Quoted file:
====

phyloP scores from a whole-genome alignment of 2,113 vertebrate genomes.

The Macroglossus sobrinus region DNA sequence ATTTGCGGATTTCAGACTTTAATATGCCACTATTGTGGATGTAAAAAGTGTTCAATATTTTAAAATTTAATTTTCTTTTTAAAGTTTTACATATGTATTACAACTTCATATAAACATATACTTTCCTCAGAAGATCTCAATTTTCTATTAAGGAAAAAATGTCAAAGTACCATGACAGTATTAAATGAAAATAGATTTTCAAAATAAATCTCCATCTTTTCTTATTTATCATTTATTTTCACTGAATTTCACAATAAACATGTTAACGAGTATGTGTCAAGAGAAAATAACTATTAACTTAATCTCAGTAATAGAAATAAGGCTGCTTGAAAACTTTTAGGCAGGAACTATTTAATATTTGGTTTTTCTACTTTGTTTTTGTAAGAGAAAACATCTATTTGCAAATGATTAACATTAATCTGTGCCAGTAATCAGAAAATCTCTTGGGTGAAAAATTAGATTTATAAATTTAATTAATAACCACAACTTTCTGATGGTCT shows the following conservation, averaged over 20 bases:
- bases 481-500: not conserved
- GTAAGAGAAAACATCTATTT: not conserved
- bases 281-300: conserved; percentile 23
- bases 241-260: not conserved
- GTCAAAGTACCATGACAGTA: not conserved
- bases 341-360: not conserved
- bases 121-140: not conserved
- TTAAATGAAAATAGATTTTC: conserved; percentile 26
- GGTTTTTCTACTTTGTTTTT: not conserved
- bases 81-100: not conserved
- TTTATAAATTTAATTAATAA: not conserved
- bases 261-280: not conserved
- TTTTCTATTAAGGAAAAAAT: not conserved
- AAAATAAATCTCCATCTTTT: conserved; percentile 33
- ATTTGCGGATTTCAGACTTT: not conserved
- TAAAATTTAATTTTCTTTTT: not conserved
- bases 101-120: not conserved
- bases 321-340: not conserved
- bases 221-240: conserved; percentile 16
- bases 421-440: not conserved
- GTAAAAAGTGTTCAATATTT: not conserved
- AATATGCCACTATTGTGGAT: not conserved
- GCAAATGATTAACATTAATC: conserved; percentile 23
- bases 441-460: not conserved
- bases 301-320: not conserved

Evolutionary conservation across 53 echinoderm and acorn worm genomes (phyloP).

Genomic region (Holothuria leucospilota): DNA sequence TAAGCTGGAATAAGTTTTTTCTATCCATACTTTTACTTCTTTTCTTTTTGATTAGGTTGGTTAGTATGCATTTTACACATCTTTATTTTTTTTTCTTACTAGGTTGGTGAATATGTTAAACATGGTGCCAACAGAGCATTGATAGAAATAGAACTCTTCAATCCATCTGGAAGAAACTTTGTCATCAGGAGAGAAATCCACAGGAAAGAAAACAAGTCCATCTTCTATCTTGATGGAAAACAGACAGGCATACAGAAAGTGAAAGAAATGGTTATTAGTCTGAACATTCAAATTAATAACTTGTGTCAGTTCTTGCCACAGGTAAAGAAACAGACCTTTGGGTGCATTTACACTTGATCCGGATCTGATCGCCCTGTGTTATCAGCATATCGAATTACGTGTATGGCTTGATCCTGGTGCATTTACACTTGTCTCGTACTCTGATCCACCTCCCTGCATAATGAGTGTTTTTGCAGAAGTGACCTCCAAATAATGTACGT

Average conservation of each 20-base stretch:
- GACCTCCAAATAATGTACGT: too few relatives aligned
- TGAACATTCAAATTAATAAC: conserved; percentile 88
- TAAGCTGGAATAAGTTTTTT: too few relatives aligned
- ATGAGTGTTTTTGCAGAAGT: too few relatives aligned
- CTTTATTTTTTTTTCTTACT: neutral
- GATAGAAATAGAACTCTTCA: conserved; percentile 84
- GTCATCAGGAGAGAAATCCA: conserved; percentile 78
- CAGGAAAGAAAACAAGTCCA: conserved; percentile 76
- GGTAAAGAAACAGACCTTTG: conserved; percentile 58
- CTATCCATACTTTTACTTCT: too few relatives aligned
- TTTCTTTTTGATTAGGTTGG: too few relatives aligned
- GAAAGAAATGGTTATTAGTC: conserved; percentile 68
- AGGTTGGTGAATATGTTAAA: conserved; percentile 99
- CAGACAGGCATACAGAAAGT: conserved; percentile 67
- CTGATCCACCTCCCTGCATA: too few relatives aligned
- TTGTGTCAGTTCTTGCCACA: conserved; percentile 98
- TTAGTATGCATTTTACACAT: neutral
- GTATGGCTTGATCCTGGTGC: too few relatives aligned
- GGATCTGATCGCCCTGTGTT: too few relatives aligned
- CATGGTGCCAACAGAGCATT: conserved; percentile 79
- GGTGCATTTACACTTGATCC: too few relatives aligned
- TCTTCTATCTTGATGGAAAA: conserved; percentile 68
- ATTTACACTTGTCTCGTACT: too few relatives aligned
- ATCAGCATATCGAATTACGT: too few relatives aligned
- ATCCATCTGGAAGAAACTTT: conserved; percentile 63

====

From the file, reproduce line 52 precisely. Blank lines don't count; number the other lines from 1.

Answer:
- TCTTCTATCTTGATGGAAAA: conserved; percentile 68